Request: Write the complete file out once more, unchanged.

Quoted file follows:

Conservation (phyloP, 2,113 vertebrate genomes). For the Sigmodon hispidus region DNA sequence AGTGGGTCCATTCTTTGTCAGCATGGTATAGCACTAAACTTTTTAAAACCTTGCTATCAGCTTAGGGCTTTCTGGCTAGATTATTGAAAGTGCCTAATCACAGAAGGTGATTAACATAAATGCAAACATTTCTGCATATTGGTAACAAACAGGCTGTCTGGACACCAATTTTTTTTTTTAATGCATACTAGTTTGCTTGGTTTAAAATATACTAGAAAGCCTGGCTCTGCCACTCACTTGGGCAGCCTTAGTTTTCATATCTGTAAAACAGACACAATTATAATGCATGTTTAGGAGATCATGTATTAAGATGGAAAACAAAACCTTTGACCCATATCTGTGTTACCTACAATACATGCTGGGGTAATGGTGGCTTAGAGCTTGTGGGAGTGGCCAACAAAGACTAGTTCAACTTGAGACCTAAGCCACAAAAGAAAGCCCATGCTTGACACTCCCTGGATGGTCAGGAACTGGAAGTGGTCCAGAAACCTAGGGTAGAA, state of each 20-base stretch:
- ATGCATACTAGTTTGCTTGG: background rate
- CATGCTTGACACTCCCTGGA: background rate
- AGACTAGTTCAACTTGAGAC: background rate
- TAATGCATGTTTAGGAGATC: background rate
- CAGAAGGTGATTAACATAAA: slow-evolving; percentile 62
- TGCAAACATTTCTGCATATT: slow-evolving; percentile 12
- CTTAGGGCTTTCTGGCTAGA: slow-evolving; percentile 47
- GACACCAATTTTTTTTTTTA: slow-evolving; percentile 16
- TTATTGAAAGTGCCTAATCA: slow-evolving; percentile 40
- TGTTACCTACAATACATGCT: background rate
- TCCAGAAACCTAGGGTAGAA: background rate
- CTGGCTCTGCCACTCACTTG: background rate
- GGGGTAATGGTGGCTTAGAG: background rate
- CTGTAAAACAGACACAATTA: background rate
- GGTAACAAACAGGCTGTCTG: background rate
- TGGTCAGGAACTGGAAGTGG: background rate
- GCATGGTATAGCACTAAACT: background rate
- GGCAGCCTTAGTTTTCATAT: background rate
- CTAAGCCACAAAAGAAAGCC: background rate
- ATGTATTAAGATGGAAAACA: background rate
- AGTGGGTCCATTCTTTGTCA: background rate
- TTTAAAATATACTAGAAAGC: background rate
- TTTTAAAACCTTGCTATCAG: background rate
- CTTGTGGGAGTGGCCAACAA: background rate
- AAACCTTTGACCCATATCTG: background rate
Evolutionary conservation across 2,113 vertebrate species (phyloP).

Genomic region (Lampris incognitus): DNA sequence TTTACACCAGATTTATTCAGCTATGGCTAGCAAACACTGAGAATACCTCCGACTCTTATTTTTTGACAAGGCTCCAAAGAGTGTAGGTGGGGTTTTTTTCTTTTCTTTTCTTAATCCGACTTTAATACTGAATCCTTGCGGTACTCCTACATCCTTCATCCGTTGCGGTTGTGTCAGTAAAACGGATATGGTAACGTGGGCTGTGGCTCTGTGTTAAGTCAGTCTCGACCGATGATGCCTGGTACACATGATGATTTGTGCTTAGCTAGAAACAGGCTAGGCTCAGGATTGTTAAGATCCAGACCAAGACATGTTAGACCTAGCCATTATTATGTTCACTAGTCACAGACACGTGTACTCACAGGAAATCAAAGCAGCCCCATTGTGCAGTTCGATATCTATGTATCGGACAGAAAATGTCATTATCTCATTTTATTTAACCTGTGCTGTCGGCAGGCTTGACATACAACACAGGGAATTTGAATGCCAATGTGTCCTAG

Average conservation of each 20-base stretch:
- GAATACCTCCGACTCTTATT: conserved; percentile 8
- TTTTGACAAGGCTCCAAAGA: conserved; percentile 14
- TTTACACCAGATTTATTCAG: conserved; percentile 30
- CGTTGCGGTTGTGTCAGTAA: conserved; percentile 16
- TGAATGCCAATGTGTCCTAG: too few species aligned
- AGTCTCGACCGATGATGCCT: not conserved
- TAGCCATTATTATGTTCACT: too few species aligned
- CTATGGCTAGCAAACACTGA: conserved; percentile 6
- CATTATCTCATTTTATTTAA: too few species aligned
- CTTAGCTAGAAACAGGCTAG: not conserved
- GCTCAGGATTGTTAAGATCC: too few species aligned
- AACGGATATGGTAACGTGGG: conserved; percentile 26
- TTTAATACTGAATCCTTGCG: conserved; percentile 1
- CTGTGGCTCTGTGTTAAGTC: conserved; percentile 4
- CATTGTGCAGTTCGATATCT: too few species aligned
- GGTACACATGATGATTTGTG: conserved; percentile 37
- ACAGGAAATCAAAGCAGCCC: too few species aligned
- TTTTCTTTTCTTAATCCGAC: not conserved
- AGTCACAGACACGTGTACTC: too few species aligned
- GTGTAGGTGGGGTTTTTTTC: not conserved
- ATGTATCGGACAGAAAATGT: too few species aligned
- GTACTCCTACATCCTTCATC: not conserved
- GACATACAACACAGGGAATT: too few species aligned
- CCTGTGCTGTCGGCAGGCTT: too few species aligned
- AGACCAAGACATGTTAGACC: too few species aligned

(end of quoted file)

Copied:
Conservation (phyloP, 2,113 vertebrate genomes). For the Sigmodon hispidus region DNA sequence AGTGGGTCCATTCTTTGTCAGCATGGTATAGCACTAAACTTTTTAAAACCTTGCTATCAGCTTAGGGCTTTCTGGCTAGATTATTGAAAGTGCCTAATCACAGAAGGTGATTAACATAAATGCAAACATTTCTGCATATTGGTAACAAACAGGCTGTCTGGACACCAATTTTTTTTTTTAATGCATACTAGTTTGCTTGGTTTAAAATATACTAGAAAGCCTGGCTCTGCCACTCACTTGGGCAGCCTTAGTTTTCATATCTGTAAAACAGACACAATTATAATGCATGTTTAGGAGATCATGTATTAAGATGGAAAACAAAACCTTTGACCCATATCTGTGTTACCTACAATACATGCTGGGGTAATGGTGGCTTAGAGCTTGTGGGAGTGGCCAACAAAGACTAGTTCAACTTGAGACCTAAGCCACAAAAGAAAGCCCATGCTTGACACTCCCTGGATGGTCAGGAACTGGAAGTGGTCCAGAAACCTAGGGTAGAA, state of each 20-base stretch:
- ATGCATACTAGTTTGCTTGG: background rate
- CATGCTTGACACTCCCTGGA: background rate
- AGACTAGTTCAACTTGAGAC: background rate
- TAATGCATGTTTAGGAGATC: background rate
- CAGAAGGTGATTAACATAAA: slow-evolving; percentile 62
- TGCAAACATTTCTGCATATT: slow-evolving; percentile 12
- CTTAGGGCTTTCTGGCTAGA: slow-evolving; percentile 47
- GACACCAATTTTTTTTTTTA: slow-evolving; percentile 16
- TTATTGAAAGTGCCTAATCA: slow-evolving; percentile 40
- TGTTACCTACAATACATGCT: background rate
- TCCAGAAACCTAGGGTAGAA: background rate
- CTGGCTCTGCCACTCACTTG: background rate
- GGGGTAATGGTGGCTTAGAG: background rate
- CTGTAAAACAGACACAATTA: background rate
- GGTAACAAACAGGCTGTCTG: background rate
- TGGTCAGGAACTGGAAGTGG: background rate
- GCATGGTATAGCACTAAACT: background rate
- GGCAGCCTTAGTTTTCATAT: background rate
- CTAAGCCACAAAAGAAAGCC: background rate
- ATGTATTAAGATGGAAAACA: background rate
- AGTGGGTCCATTCTTTGTCA: background rate
- TTTAAAATATACTAGAAAGC: background rate
- TTTTAAAACCTTGCTATCAG: background rate
- CTTGTGGGAGTGGCCAACAA: background rate
- AAACCTTTGACCCATATCTG: background rate
Evolutionary conservation across 2,113 vertebrate species (phyloP).

Genomic region (Lampris incognitus): DNA sequence TTTACACCAGATTTATTCAGCTATGGCTAGCAAACACTGAGAATACCTCCGACTCTTATTTTTTGACAAGGCTCCAAAGAGTGTAGGTGGGGTTTTTTTCTTTTCTTTTCTTAATCCGACTTTAATACTGAATCCTTGCGGTACTCCTACATCCTTCATCCGTTGCGGTTGTGTCAGTAAAACGGATATGGTAACGTGGGCTGTGGCTCTGTGTTAAGTCAGTCTCGACCGATGATGCCTGGTACACATGATGATTTGTGCTTAGCTAGAAACAGGCTAGGCTCAGGATTGTTAAGATCCAGACCAAGACATGTTAGACCTAGCCATTATTATGTTCACTAGTCACAGACACGTGTACTCACAGGAAATCAAAGCAGCCCCATTGTGCAGTTCGATATCTATGTATCGGACAGAAAATGTCATTATCTCATTTTATTTAACCTGTGCTGTCGGCAGGCTTGACATACAACACAGGGAATTTGAATGCCAATGTGTCCTAG

Average conservation of each 20-base stretch:
- GAATACCTCCGACTCTTATT: conserved; percentile 8
- TTTTGACAAGGCTCCAAAGA: conserved; percentile 14
- TTTACACCAGATTTATTCAG: conserved; percentile 30
- CGTTGCGGTTGTGTCAGTAA: conserved; percentile 16
- TGAATGCCAATGTGTCCTAG: too few species aligned
- AGTCTCGACCGATGATGCCT: not conserved
- TAGCCATTATTATGTTCACT: too few species aligned
- CTATGGCTAGCAAACACTGA: conserved; percentile 6
- CATTATCTCATTTTATTTAA: too few species aligned
- CTTAGCTAGAAACAGGCTAG: not conserved
- GCTCAGGATTGTTAAGATCC: too few species aligned
- AACGGATATGGTAACGTGGG: conserved; percentile 26
- TTTAATACTGAATCCTTGCG: conserved; percentile 1
- CTGTGGCTCTGTGTTAAGTC: conserved; percentile 4
- CATTGTGCAGTTCGATATCT: too few species aligned
- GGTACACATGATGATTTGTG: conserved; percentile 37
- ACAGGAAATCAAAGCAGCCC: too few species aligned
- TTTTCTTTTCTTAATCCGAC: not conserved
- AGTCACAGACACGTGTACTC: too few species aligned
- GTGTAGGTGGGGTTTTTTTC: not conserved
- ATGTATCGGACAGAAAATGT: too few species aligned
- GTACTCCTACATCCTTCATC: not conserved
- GACATACAACACAGGGAATT: too few species aligned
- CCTGTGCTGTCGGCAGGCTT: too few species aligned
- AGACCAAGACATGTTAGACC: too few species aligned